Over the last decade, the retail industry has undergone a massive transformation. The proliferation of e-commerce expanded customer choice, the rise of social media changed how people gather product details, and the expansion of smartphones placed an unlimited supply of information at our fingertips. All of this means that customer expectations are changing—rapidly. Whether we’re multitasking from our couch or comparing product specs in store, this transformation has fundamentally shifted how we view shopping as an experience.
Today, shopping is not just the act of acquiring goods; it has become a prominent pastime. In a 2016 survey of nearly 60,000 18- to 24-year-olds, shopping was the third most popular pastime (67%) behind socializing with friends (77%) and listening to music (70%); it was ranked above watching TV (60%), going to the gym (41%), and partying (37%).¹ And over the last decade, consumer-spending growth in experiential categories (like travel and dining out) has outpaced retail growth averages.²
What this means is that what consumers are looking for—what they’re ultimately buying—is not just a product, but an experience. It’s not just the food, it’s the ambience of the restaurant. It’s not just a new TV, it’s the comfort of knowing that the store will replace it without hassle should it break. It’s not just the shoes, it’s the ability to make sure your size is in stock before you go to the store and try them on.
This is not to suggest that producing amazing products isn’t important—with an internet-worth of options, the benchmark for great products is higher than ever—but to suggest that businesses must redefine what their product actually is. The product that a customer purchases is more than just the “goods” themselves; it’s the end-to-end experience of discovering, acquiring, and using the product. It’s the ability to return it—easily—if it doesn’t work out. It’s the sum of every interaction a customer has with a brand; it’s the premium a customer is willing to pay a trusted retailer when they could get the product elsewhere for less. At the end of the day, retailers must design every customer touchpoint with the same level of intention and care that they do their products—because to the customer, they’re equally important.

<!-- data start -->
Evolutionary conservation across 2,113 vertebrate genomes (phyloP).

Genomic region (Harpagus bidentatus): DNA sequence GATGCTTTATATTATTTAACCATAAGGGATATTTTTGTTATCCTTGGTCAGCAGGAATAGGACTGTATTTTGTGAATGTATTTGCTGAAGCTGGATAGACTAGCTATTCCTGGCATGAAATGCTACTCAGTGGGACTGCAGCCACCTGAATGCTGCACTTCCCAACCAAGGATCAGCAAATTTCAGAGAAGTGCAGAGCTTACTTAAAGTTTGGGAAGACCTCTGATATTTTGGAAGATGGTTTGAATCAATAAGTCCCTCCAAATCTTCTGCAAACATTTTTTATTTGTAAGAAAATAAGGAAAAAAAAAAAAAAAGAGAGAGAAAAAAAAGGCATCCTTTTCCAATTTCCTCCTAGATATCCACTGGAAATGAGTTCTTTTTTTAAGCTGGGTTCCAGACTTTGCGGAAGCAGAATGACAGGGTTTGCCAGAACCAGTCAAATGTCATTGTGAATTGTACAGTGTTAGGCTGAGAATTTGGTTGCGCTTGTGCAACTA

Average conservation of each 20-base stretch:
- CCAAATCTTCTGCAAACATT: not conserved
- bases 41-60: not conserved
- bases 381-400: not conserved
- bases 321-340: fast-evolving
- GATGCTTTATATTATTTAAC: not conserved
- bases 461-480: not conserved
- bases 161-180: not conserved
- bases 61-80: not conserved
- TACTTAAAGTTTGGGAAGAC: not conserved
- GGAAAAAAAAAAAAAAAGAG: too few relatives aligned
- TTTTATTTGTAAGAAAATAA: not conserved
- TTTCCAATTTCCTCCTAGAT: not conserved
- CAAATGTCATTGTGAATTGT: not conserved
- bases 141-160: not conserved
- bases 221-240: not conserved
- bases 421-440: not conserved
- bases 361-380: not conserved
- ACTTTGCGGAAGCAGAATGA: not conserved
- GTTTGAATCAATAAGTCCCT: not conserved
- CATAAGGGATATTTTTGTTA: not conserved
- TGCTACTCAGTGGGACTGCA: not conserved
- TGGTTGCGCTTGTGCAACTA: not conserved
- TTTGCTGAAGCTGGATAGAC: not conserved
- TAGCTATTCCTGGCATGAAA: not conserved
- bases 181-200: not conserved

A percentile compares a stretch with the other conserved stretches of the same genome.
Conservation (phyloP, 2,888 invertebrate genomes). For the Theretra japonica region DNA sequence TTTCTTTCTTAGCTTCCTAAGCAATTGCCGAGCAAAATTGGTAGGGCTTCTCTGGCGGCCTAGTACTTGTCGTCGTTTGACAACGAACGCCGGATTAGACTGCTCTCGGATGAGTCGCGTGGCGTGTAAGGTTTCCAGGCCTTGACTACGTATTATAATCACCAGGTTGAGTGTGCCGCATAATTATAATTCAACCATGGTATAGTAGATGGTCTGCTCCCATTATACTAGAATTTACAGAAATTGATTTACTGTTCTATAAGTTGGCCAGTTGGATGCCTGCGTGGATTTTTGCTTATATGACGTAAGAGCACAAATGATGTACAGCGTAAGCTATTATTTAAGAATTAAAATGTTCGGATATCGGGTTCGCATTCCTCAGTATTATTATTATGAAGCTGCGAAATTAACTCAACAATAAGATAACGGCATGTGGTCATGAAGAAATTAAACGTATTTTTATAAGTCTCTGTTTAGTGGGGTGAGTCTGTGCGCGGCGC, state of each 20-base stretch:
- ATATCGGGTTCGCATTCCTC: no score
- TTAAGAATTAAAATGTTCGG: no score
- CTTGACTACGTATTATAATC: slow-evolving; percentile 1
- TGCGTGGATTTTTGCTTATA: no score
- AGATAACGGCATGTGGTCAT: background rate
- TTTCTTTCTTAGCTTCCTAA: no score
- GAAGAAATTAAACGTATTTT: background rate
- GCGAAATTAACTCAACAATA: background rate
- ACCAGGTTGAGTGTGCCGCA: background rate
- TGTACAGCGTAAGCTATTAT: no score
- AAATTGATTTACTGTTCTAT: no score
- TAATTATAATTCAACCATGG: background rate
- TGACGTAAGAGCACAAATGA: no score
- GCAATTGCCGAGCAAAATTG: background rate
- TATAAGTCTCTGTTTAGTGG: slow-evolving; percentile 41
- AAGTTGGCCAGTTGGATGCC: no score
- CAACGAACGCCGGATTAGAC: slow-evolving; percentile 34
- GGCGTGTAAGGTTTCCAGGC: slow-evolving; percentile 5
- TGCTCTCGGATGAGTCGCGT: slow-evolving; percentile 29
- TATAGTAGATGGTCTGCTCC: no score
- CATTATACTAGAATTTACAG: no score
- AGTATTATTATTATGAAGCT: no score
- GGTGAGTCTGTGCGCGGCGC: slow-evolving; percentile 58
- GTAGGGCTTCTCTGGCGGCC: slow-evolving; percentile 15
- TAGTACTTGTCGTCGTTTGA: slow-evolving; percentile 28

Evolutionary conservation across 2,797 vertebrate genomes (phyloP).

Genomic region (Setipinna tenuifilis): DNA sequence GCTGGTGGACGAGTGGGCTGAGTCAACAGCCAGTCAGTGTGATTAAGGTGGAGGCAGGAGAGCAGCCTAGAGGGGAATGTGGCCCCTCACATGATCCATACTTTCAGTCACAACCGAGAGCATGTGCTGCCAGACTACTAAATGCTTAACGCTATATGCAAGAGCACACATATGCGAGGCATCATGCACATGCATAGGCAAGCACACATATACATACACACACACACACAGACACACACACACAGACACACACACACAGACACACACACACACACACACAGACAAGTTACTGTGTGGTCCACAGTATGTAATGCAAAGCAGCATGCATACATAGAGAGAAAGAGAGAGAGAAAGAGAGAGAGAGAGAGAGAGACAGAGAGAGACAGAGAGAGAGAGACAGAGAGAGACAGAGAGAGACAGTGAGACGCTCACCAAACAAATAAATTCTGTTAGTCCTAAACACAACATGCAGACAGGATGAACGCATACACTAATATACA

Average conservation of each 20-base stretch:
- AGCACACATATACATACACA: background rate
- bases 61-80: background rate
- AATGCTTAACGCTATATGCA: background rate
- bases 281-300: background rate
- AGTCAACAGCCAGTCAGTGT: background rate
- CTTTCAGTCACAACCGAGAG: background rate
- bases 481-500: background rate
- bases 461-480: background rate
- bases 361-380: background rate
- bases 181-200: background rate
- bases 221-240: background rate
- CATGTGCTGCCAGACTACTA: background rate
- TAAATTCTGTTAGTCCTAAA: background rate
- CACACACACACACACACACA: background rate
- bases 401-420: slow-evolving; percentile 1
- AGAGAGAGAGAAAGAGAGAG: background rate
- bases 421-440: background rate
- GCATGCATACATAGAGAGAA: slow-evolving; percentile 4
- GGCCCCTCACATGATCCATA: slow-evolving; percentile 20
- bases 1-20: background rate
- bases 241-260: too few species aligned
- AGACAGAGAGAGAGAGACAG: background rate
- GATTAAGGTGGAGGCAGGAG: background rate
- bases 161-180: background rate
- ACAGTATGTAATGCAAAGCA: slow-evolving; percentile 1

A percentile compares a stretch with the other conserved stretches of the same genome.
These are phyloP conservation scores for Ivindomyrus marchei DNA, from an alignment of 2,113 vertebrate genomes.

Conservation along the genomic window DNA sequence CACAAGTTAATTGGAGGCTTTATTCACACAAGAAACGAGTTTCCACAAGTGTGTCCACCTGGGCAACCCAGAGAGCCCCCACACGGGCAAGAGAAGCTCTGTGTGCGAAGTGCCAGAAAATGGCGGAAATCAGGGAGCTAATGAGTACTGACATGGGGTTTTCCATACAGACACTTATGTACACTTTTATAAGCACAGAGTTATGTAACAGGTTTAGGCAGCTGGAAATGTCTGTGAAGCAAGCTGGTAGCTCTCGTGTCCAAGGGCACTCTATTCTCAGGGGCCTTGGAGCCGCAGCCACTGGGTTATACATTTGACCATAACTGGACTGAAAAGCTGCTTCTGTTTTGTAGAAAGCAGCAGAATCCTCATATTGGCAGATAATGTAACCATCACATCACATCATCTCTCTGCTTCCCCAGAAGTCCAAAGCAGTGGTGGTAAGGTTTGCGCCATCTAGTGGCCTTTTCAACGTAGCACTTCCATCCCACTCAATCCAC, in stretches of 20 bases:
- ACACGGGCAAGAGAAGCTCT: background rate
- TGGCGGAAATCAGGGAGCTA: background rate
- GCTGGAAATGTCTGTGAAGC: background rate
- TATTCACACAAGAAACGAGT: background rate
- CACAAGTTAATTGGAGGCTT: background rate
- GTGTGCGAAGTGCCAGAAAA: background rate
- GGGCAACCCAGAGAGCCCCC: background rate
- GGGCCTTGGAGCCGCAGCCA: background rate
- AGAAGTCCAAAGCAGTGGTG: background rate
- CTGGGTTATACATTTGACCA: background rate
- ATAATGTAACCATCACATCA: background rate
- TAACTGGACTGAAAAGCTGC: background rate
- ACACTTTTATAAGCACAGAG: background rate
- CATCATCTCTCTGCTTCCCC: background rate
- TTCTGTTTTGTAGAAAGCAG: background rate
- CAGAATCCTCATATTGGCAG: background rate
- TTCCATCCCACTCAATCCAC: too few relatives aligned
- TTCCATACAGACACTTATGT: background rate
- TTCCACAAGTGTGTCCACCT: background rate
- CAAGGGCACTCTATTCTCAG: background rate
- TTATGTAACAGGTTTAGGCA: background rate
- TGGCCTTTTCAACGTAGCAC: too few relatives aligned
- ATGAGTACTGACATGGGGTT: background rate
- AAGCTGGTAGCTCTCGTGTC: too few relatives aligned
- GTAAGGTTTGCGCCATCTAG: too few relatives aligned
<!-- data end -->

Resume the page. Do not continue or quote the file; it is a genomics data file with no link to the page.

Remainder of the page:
These new expectations have created many challenges for retailers, and the industry has had its share of casualties. But smart retailers evolved. A new generation of technology-enabled retail experiences and business models are pushing the industry forward. This evolution is not a trend, but rather the new reality of retail.
In the past, retailers existed in two genres: small local shops and big-box retailers. Where the shops were often locally owned and provided more personalized experiences, big-box retailers had the most options. In 2006, the market cap of today’s largest eight brick-and-mortar retailers was roughly $400 billion, while Amazon was only valued at $17.5 billion. As e-commerce grew, it offered customers more options at lower prices, leaving big-box retailers in an un-needed middle position: having neither the best variety, nor the personal service of a local store. Today, Amazon’s market cap surpasses the eight largest retailers combined.³
As retailers fulfill the need for options through e-commerce platforms, many are re-evaluating their in-store experiences, trying to replicate the feel, service, and personalization of small local shops by providing varied services for their customers. These include food and beverages that blend shopping into a fun social activity with friends, fitness classes that bring together a community of likeminded people, and one-on-one in-store tailoring consults. These types of experiences are more than just personalized; they build relationships that are personal. To illustrate the difference: anyone can order a custom-tailored suit online, but not everyone has “a suit guy.” And when you have a suit guy, he’s going to be your first call the next time you need some new attire.